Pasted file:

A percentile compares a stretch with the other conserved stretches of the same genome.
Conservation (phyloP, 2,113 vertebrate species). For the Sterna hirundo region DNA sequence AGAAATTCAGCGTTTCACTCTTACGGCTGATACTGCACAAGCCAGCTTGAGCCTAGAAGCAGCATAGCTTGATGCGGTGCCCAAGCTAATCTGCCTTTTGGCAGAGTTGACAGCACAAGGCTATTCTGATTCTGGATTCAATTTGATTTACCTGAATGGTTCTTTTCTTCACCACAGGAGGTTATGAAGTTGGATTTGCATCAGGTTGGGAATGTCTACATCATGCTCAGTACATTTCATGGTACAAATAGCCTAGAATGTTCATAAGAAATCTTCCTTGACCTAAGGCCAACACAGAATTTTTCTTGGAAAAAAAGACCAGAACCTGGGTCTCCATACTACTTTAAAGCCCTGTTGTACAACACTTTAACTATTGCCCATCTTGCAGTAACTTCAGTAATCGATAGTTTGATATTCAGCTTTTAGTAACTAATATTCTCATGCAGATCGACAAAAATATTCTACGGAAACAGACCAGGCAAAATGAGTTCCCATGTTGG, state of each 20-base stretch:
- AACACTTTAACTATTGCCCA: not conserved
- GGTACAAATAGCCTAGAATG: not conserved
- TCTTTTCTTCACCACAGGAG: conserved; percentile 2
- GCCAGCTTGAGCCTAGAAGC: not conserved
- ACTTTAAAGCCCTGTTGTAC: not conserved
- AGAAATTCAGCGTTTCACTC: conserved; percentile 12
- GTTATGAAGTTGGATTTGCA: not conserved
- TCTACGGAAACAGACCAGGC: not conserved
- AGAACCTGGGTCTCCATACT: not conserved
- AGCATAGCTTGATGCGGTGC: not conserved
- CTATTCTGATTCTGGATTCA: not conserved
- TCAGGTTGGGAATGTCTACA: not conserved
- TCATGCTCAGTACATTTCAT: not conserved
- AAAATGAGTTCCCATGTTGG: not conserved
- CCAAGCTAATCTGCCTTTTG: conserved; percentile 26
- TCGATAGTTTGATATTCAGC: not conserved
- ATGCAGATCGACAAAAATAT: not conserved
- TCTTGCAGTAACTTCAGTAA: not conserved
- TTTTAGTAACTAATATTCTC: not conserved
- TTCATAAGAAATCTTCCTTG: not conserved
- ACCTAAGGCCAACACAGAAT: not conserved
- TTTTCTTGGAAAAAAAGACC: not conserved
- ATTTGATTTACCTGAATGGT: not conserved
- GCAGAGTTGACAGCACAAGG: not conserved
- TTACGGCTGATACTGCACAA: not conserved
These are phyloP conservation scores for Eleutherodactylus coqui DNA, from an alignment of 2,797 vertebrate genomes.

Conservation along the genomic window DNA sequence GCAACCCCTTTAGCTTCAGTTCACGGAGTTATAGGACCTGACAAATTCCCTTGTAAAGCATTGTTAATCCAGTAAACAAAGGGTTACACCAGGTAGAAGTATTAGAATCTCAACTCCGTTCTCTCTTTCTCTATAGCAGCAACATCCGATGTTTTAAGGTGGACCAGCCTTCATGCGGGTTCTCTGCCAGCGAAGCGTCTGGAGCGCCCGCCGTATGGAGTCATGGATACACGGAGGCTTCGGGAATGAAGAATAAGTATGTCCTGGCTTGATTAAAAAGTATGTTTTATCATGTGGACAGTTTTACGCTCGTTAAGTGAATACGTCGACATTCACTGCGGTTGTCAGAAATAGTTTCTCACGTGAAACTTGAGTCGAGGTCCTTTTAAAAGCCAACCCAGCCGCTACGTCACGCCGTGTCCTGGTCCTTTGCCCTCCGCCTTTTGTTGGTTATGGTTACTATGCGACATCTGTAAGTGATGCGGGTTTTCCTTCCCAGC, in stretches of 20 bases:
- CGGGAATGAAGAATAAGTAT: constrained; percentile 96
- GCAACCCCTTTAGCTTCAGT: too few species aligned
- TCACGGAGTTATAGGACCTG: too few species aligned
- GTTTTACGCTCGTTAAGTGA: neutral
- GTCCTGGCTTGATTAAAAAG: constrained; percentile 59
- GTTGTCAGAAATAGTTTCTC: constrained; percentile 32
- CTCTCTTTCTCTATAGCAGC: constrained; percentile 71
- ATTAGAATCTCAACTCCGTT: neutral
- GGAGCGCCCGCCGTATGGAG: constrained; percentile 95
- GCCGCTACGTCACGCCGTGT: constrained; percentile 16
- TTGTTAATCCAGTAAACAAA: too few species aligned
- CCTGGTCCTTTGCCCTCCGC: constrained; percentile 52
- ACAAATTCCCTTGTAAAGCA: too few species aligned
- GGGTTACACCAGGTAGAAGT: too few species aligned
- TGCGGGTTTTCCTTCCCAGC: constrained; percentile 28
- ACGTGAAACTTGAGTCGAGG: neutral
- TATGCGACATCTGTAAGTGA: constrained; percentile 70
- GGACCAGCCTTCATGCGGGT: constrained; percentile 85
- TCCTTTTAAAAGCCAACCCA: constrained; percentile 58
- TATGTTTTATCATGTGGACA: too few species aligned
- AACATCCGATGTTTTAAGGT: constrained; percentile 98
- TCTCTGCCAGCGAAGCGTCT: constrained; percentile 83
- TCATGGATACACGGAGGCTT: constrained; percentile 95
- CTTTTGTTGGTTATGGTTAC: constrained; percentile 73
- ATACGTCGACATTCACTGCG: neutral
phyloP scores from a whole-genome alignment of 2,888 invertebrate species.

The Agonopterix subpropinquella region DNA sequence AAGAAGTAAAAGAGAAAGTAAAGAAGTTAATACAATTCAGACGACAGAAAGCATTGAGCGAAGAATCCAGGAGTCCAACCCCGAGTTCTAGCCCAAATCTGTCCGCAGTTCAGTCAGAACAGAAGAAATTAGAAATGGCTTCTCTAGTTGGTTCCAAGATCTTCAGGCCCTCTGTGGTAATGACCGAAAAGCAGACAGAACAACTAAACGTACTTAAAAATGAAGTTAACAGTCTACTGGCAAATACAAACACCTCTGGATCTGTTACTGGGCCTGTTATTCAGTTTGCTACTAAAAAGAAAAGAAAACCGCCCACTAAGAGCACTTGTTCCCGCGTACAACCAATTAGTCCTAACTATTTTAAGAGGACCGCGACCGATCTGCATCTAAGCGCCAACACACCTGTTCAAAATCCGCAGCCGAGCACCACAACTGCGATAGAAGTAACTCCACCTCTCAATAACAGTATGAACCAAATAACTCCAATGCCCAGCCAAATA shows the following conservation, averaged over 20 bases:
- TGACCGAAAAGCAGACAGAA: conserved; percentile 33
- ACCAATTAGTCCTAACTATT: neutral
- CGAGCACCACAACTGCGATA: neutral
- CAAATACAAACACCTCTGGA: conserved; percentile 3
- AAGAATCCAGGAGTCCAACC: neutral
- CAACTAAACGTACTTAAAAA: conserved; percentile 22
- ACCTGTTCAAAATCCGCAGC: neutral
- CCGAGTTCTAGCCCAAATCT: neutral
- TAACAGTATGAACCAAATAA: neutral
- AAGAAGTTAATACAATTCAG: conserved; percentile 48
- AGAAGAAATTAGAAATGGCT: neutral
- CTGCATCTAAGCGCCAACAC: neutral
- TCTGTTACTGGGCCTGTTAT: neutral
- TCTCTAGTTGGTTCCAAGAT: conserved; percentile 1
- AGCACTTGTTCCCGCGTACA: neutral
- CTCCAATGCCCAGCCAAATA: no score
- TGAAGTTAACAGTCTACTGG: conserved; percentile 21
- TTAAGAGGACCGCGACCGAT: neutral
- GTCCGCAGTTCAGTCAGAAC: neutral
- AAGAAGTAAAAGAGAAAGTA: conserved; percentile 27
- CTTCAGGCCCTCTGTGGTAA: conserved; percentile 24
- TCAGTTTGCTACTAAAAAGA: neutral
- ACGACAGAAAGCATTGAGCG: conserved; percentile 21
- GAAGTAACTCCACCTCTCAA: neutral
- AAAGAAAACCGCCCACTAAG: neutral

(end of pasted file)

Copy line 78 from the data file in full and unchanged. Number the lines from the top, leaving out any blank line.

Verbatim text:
- TCAGTTTGCTACTAAAAAGA: neutral